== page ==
Ants can be pesky creatures that sometimes invade your home and garden, but they don't necessarily cause harm to your plants. Although they may annoy you when you're tending your garden, they can actually be beneficial by aerating the soil while building their tunnels and serving as a food source for other animals. If you still wish to get rid of ants in your garden, though, there are several natural methods you can try.
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Natural Household Remedies
You can manage ants in your garden using several products you likely already have in your home:
Vinegar: Mix equal parts water and vinegar in a spray bottle and spray the mixture on any anthills you find in your garden. It not only kills ants on contact, but it also disrupts the pheromone trails they need for navigation. A downside of this technique is that it may dry out garden plants that are hit by the spray, so aim carefully.
Boric acid: Mix 1 tablespoon boric acid and 1 1/2 tablespoons sugar with 1 cup water in a saucepan. Bring to a boil and cook over low heat until the boric acid and sugar are completely dissolved. Let the mixture cool, pour it in a jar with a tight-fitting lid, and clearly label the jar. Punch a few tiny holes in the sides of a 6- or 8-ounce plastic container so the ants can get in and add a couple of tablespoons of homemade bait to the bottom. Put the lid on the container and set it close to an anthill.
Depending on the type of ants you're dealing with, you may need to test different types of baits, such as alternating between sugar-based and protein-based mixtures, before you see results. Over time, the ants will ingest this deadly mixture and bring it back to the colony, cutting off the problem at its source.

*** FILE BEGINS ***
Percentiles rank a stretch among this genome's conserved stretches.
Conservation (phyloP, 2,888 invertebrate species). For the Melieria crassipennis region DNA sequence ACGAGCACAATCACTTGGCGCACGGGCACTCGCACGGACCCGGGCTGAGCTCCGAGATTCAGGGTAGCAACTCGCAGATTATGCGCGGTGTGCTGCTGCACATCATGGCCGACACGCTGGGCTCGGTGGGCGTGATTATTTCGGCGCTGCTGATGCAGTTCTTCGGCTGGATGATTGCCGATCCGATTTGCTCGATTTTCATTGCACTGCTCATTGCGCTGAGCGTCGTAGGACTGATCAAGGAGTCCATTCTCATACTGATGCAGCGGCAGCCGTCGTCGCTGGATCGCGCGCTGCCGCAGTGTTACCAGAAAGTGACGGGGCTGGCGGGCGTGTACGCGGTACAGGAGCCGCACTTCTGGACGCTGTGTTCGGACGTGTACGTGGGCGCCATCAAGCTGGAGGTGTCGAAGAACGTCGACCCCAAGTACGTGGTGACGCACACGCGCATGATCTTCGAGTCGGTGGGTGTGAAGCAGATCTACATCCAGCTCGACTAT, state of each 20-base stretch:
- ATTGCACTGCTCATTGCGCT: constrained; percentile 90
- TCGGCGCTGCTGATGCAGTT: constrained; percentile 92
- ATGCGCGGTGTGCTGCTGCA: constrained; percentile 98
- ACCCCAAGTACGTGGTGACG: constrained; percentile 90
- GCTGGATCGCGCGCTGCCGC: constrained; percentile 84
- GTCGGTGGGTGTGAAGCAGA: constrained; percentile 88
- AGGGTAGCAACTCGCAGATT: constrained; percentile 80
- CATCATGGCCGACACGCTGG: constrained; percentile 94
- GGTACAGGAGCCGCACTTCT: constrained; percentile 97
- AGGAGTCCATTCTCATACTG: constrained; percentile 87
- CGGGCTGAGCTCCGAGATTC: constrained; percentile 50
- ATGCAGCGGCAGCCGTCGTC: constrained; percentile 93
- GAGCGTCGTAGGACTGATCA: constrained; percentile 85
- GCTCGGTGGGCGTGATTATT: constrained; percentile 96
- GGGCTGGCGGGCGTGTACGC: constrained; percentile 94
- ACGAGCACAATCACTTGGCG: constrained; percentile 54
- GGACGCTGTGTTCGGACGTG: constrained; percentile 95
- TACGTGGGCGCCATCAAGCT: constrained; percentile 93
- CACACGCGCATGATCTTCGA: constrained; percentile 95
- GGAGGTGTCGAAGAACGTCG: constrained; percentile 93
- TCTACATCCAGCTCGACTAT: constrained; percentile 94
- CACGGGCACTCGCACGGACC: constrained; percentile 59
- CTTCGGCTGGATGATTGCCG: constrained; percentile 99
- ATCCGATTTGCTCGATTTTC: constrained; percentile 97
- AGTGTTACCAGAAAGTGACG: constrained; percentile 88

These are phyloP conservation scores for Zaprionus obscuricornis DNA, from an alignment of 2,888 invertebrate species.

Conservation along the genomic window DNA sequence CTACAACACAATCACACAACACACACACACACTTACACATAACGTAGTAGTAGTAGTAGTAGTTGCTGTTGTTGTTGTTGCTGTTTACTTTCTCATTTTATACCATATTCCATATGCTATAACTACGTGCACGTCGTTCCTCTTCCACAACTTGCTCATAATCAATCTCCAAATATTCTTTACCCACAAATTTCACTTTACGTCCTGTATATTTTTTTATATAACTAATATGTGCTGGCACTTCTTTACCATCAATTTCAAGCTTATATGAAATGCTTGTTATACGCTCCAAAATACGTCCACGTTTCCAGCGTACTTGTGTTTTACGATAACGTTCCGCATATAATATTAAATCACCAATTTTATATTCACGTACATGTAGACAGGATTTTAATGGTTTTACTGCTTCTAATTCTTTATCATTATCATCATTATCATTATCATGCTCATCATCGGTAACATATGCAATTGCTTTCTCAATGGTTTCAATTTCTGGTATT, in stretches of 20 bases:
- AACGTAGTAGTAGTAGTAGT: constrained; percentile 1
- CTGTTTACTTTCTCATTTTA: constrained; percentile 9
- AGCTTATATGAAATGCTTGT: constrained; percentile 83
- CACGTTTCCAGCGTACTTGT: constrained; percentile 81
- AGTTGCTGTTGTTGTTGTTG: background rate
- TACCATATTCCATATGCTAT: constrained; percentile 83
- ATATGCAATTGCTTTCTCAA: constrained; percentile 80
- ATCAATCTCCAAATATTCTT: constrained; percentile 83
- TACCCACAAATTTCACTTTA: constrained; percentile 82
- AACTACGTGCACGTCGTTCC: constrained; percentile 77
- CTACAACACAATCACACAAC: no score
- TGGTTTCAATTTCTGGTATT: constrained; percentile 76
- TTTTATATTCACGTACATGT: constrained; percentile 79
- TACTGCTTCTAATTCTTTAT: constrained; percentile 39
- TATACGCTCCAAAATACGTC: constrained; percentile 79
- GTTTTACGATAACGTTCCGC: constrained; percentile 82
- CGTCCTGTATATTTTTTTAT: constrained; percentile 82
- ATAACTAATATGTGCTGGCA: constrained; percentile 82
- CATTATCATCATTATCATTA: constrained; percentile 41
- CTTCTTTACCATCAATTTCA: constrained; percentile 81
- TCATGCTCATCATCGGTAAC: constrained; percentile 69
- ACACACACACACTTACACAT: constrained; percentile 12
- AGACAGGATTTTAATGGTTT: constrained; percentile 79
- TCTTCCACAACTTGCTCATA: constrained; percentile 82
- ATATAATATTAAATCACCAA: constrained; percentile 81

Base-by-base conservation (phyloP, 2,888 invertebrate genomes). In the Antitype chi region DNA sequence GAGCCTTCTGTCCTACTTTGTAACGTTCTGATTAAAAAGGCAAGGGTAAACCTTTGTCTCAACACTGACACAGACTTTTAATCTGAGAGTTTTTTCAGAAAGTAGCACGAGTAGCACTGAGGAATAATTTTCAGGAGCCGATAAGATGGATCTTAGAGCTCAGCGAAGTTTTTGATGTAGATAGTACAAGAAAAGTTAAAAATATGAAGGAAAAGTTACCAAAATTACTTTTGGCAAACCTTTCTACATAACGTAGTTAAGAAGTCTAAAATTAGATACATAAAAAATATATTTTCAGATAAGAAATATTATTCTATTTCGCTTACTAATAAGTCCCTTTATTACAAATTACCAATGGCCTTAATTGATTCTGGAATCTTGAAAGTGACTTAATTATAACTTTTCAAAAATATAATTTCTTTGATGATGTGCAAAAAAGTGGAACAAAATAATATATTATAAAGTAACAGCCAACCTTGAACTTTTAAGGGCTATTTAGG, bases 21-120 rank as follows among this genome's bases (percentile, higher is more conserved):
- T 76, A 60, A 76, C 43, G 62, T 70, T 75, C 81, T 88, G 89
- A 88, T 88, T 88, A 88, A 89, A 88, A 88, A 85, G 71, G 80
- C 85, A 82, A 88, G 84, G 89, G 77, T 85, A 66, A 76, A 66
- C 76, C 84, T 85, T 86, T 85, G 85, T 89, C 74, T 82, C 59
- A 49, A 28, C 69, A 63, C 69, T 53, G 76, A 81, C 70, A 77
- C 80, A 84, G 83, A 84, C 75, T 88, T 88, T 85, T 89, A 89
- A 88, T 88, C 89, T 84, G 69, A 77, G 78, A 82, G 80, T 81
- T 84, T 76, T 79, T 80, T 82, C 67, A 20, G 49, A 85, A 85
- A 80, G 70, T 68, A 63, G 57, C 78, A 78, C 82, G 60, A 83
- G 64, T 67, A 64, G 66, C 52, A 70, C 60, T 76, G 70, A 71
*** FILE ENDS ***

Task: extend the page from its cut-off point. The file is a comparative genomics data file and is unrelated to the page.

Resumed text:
Keep boric acid and baits made with this chemical out of the reach of children and pets at all times.
Soap and water: Stir up a super-simple mixture of 1/4 cup mild dish soap or castile soap with 1 quart of water and pour it into a spray bottle. Spray directly on ants to kill them.
You can also take advantage of the fact that certain strong odors deter ants. For example, ants are repelled by the odor of citrus, so encourage ants to go elsewhere by spraying their favorite areas with lemon juice, which wreaks havoc on the pheromone trails laid down by other ants. If you use fresh citrus fruit, such as oranges or grapefruit, try saving the peels, drying them out, and grinding them into a powder in a food processor or electric coffee grinder. Sprinkle the powder in areas where ants are not welcome.
You can also try sprinkling garlic or cinnamon around your garden, as both are natural ant repellents. Simply peel a few cloves of garlic and place them in your garden where you've spotted ants. You can do the same thing with cinnamon sticks or ground cinnamon.
A pleasant, nontoxic way to keep ants away is by planting herbs around your garden. Many herbs, such as lavender and peppermint, are extremely fragrant and ants tend to avoid them. Note that peppermint and other types of mint may be invasive when planted directly in your garden and are best grown in containers.
- Home Hardware: Have an Ant Problem? Here's How to Get Rid of Ants Once and For all
- Farmers' Almanac: 21 Ways To Get Rid of Ants Without Toxic Chemicals
- Kellogg Garden Products: Natural Way To Keep Ants Off Plants
- University of Florida IFAS Extension: Ants
- New York Times: How Ants Sniff Out the Right Path